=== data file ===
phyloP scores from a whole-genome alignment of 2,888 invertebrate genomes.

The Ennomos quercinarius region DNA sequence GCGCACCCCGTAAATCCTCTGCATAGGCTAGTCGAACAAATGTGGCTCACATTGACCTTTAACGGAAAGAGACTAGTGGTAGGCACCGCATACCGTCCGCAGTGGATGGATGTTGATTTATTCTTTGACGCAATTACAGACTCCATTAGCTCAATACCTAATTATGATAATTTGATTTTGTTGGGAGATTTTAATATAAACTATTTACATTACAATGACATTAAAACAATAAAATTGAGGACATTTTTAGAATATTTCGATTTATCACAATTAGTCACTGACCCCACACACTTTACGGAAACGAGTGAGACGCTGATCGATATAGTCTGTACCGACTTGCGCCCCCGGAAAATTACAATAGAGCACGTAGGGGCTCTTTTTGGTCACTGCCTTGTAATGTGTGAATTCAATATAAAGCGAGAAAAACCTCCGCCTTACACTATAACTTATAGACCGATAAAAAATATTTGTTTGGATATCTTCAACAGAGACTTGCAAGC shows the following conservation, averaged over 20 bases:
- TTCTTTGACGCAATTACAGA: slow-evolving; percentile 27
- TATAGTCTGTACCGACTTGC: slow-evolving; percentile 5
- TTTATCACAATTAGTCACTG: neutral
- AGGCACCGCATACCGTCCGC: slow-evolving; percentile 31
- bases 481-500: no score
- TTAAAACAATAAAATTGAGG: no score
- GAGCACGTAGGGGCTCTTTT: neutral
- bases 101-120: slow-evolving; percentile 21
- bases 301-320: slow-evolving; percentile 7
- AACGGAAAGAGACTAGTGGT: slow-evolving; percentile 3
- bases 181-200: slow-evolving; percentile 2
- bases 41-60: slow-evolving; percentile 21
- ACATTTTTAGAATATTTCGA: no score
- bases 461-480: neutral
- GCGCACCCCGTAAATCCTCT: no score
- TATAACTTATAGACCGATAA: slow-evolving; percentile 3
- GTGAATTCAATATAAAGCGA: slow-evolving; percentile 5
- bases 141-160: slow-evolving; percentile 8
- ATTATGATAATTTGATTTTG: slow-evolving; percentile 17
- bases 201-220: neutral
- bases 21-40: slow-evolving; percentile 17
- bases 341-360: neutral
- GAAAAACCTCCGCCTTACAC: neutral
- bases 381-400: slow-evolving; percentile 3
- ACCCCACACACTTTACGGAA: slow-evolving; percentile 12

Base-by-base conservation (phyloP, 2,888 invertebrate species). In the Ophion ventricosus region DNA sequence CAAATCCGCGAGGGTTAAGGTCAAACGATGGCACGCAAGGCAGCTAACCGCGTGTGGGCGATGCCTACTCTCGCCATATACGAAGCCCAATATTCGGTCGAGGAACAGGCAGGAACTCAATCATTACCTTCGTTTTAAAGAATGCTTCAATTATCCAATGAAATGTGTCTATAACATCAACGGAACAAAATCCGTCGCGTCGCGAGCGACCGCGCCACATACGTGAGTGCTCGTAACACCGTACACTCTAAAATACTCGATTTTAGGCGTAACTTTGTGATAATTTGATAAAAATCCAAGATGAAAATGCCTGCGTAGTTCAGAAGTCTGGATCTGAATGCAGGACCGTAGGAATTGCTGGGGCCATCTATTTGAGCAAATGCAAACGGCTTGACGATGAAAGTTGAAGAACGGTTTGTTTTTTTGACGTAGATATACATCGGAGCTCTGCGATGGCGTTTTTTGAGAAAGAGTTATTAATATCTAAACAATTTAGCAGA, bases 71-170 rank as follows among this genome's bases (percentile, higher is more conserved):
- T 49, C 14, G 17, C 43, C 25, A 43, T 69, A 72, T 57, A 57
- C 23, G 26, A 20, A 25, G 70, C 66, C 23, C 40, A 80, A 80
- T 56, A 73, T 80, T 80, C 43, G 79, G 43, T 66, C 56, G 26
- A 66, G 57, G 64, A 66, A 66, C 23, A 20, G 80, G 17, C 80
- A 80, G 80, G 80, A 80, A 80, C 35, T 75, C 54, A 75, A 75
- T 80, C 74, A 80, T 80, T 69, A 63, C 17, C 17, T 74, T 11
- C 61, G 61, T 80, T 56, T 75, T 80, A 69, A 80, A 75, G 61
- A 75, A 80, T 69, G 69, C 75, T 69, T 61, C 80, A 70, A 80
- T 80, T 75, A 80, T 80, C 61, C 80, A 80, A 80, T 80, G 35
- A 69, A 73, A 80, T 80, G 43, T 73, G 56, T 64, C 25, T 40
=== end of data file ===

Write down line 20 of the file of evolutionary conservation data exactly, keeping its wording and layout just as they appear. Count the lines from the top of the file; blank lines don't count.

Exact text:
- bases 141-160: slow-evolving; percentile 8